Following its tradition to have supermini vehicles in its lineup, the French carmaker prepared a successor for the five-door Saxo, overlapping it for a couple of years.
Citroen introduced the first generation of the C3 at the 2001 Frankfurt Motorshow, but its presence was shadowed by the 9/11 terrorist attack that happened during the press days of the motoring event. The car benefited from the second launch in December 2001 at the Bologna motor show and received more attention.
Its rounded shapes evoked the glorious past of the Citroen 2CV. The short front overhang and hood and the arched greenhouse were all part of the same theme. The carmaker chose not to make a three-door version for it, just like the 2 CV. At the front, the angular-shaped headlights and the slatted grille looked different than on its famous predecessor but followed the same rules. Its wrapped-around bumper sported black rubber strips, placed on the corners to avoid trading paint in parking. Citroen used other rubber strips on the doors for the same reason.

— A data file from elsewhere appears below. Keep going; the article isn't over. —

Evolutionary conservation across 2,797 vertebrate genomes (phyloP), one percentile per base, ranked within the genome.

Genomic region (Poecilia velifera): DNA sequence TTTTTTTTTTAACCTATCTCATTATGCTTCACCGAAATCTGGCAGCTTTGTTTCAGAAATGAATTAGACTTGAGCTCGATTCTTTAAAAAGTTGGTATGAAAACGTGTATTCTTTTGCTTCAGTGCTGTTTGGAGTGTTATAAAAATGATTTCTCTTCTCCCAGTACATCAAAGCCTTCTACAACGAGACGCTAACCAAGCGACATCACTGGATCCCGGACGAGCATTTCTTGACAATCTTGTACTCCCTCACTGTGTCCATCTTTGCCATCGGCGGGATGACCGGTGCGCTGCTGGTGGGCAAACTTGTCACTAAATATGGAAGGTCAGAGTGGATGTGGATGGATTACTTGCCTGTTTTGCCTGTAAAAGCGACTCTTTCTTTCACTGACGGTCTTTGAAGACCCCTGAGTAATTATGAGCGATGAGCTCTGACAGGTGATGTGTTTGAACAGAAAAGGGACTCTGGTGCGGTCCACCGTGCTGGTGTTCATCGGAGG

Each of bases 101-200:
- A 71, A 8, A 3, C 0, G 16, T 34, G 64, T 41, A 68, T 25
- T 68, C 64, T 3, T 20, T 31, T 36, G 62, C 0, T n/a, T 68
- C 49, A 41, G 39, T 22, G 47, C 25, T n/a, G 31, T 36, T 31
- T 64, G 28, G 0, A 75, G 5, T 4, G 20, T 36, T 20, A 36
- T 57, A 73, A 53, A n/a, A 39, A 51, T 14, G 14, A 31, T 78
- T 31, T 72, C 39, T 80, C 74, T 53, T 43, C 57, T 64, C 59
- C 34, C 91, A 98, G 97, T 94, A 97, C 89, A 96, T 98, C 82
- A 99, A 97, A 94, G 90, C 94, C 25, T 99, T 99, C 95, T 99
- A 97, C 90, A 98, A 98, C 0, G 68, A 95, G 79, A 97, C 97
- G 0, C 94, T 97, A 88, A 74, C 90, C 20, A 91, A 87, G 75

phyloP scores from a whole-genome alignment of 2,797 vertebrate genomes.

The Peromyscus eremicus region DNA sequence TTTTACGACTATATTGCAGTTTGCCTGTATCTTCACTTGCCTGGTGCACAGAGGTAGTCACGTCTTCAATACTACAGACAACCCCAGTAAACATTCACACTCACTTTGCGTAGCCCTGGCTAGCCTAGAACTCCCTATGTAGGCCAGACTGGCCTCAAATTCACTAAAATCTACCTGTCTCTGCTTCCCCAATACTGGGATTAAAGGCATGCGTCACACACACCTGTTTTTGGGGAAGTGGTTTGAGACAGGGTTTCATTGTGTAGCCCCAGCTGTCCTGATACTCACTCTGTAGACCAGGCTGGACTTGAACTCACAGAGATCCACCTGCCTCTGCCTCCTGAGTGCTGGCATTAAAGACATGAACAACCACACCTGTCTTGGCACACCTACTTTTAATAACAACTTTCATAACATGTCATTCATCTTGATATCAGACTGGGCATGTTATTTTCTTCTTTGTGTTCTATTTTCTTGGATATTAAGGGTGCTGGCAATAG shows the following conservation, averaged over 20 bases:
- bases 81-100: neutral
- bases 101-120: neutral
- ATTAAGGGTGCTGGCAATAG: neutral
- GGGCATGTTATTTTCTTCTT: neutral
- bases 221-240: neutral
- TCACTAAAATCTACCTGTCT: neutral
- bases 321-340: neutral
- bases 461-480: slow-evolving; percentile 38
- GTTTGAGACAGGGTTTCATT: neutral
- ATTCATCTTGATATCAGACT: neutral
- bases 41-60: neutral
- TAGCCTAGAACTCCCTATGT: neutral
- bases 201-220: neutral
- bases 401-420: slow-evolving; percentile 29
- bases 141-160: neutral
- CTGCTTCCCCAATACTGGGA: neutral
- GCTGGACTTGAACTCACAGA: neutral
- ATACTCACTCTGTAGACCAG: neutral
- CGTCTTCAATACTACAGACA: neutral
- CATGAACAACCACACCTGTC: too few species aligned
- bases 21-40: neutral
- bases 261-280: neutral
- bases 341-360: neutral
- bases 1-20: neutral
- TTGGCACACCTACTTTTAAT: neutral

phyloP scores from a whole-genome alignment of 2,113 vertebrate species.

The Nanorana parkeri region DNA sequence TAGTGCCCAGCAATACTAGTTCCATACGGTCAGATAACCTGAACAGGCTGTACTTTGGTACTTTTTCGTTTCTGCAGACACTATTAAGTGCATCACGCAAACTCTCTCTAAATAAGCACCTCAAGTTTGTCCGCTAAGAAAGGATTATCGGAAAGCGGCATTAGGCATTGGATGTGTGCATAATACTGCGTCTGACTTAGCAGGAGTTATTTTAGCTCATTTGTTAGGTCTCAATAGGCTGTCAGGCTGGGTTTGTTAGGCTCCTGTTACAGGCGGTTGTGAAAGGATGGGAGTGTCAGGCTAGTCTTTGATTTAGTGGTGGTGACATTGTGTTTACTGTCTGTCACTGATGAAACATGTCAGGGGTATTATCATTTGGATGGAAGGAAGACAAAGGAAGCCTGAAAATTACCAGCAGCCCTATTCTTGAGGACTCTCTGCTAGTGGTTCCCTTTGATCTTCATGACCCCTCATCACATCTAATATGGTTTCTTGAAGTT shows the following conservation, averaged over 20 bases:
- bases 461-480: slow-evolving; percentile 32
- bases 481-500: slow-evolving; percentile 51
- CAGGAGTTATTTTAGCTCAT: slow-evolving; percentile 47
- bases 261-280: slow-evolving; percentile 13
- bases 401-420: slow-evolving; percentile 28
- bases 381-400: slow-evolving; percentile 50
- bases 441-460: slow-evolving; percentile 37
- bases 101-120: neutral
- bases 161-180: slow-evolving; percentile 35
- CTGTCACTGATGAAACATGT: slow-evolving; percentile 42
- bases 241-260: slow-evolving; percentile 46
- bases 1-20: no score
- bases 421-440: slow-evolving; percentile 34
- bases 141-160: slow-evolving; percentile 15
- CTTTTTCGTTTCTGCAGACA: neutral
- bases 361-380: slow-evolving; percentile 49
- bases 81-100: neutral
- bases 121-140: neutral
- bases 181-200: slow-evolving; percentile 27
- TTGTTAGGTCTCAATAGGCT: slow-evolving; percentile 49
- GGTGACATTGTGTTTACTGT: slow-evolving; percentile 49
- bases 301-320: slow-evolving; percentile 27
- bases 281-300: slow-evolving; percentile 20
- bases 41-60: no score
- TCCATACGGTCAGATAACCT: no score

Inside, the car was surprisingly roomy for its size. Its arched roof allowed good headroom for all passengers, despite its high-mounted seats. The dashboard was created with curved lines, and the rounded instrument cluster featured a wide tachometer at the top while the speedometer was on a digital display in the middle of the instrument panel. Citroen installed an additional screen for the trip computer on the dashboard above the center stack.
Under the hood, the carmaker installed a wide engine choice, both gasoline, and turbo-diesel. All versions were paired to a five-speed manual, while selected versions were mated to an automated five-speed gearbox.